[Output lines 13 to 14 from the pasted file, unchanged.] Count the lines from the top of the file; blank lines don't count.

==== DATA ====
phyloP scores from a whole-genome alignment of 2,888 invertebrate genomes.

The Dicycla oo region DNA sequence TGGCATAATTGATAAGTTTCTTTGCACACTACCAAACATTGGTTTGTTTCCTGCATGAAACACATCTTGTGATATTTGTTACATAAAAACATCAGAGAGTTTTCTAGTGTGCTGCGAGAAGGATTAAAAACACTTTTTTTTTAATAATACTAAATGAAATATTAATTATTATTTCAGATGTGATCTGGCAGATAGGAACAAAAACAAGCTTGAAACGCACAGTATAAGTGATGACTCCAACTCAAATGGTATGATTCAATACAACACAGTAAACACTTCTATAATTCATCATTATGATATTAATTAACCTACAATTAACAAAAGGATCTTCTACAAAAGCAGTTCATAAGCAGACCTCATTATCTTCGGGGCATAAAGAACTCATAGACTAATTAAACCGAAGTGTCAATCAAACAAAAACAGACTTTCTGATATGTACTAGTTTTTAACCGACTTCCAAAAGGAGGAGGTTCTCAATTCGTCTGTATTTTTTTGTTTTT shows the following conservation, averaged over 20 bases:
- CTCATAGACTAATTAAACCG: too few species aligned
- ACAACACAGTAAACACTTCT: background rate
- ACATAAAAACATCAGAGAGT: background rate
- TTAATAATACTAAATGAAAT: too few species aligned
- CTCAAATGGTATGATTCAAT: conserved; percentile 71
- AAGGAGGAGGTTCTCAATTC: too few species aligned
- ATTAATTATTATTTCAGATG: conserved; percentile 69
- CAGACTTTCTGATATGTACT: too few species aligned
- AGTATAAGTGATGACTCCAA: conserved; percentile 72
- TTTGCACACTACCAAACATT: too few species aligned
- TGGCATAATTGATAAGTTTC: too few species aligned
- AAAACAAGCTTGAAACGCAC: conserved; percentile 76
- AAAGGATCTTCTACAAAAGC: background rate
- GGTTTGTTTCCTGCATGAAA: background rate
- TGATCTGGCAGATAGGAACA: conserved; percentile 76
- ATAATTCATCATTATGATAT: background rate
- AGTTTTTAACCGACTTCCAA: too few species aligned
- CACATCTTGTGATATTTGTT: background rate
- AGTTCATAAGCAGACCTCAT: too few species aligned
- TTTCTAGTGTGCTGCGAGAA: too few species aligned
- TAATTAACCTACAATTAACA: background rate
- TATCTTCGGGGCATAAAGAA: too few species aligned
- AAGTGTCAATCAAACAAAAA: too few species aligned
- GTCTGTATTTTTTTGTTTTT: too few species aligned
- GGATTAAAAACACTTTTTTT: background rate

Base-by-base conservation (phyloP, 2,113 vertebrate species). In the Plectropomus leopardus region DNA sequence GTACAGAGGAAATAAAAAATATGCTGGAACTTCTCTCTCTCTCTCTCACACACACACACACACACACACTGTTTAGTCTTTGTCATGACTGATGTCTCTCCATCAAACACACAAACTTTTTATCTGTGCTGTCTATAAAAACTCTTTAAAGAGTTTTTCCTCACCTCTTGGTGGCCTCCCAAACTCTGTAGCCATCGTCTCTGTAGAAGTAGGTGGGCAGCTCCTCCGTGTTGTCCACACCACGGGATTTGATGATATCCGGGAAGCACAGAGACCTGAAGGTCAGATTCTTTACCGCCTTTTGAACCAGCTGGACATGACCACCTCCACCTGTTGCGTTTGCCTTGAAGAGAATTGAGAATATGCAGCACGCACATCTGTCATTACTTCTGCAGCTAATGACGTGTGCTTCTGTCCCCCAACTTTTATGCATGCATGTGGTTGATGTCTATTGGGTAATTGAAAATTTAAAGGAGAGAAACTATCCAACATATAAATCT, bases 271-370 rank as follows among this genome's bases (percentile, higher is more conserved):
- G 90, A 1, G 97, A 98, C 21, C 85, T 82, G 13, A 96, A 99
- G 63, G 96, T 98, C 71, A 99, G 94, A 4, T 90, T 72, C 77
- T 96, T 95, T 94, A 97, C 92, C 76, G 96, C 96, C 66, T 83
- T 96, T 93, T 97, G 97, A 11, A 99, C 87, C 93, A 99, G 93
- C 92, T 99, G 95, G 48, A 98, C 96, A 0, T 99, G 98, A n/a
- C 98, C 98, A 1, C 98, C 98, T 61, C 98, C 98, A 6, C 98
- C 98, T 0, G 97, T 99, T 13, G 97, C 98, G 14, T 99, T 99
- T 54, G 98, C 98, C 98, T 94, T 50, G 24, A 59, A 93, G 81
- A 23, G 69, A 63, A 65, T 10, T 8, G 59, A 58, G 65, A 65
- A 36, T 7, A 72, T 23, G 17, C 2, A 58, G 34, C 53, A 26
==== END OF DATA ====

- TGGCATAATTGATAAGTTTC: too few species aligned
- AAAACAAGCTTGAAACGCAC: conserved; percentile 76